Forested non-wetland areas are not regulated by DEM or CRMC. They could be managed by the federal government or a land trust or a private organization or the state if it’s a state property, but if it’s just designated forests – you know, say it’s out in Foster, Rhode Island where I grew up, everything’s forested out there. If you buy a piece of property, you own those trees. You own that section of land designated by the meets and bounds of the survey. And once you get your local approval and your building permit, assuming there are no state permits to acquire, then you can clearcut. It’s your forest. It’s considered a private resource once you own the land.

CLARICE: I mean, that makes absolute sense and it’s something that I knew. Like I knew when you owned the land you have the right to clearcut and do whatever you wanted with it, but it’s funny to think about – and maybe it’s something I haven’t thought about till now – on a larger scale if you do have a forest and it does get cut up into different property squares you essentially can knock down all of those trees and nobody is overseeing saying, let’s save a couple. There should be this percent total or this percent per lot.

[0:06:01] MARISA: I mean, municipalities have adopted something called conservation design if you’re talking about doing a subdivision, but even with that conservation design there is not a lot of authority that the state or local government has over forests. It’s just not regulated. For whatever reason it hasn’t become enough of a priority at the state level or the legislature to come in and say, hey, look, we’re losing too much forest and we need to start preserving and protecting and as a result you can only cut down 25 percent of the trees on your lot. We’re not there yet as a public policy. And getting on my soapbox here for a moment, that’s a result of population growth just not getting to the point yet where people see an emergency with forests.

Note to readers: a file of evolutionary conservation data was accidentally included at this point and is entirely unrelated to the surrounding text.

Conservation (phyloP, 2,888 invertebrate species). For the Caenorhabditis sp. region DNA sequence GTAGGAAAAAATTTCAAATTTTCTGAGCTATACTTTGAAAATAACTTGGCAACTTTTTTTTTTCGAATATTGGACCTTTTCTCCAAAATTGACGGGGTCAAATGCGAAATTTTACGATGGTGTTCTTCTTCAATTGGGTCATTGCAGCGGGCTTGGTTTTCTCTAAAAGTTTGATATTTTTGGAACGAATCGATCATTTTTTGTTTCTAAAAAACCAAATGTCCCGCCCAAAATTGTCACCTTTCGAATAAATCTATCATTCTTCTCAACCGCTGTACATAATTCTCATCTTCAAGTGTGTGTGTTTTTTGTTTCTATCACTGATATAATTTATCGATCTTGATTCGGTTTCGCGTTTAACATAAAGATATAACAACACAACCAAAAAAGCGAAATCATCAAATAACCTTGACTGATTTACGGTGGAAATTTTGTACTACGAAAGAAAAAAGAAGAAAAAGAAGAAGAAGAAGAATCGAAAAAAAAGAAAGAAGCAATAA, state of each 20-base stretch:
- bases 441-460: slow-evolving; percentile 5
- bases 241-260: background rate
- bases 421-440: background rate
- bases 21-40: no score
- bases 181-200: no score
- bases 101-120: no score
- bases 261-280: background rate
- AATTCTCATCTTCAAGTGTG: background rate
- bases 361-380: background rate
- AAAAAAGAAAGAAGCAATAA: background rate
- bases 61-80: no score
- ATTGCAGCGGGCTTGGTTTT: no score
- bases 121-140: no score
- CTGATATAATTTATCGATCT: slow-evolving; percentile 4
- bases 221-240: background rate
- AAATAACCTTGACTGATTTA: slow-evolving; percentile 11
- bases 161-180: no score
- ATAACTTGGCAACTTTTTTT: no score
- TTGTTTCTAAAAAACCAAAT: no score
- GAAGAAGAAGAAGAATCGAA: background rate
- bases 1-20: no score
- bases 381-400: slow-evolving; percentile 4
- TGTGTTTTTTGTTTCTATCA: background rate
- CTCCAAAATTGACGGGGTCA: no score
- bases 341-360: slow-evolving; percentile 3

We’ve still got enough trees. We’ve got enough parks that people don’t consider forest preservation enough of a priority. However, as with all other problems that come from overpopulation, it’s just a matter of time because development for development’s sake will continue. People want to make money, understandably, at the risk of or the sake of destroying or natural resources which has been going on for thousands of years. So I just don’t think we’re there yet. But if population growth continues the way that it is, then, you know, I’ll probably be gone by the time forests become regulated on a residential commercial level by cities and towns in the state, but I think it’s – yeah. It’s just a matter of time. So it’s one of the things that really bothers me about humanity, but I’ve been trying to help with that my whole life and haven’t gotten very far.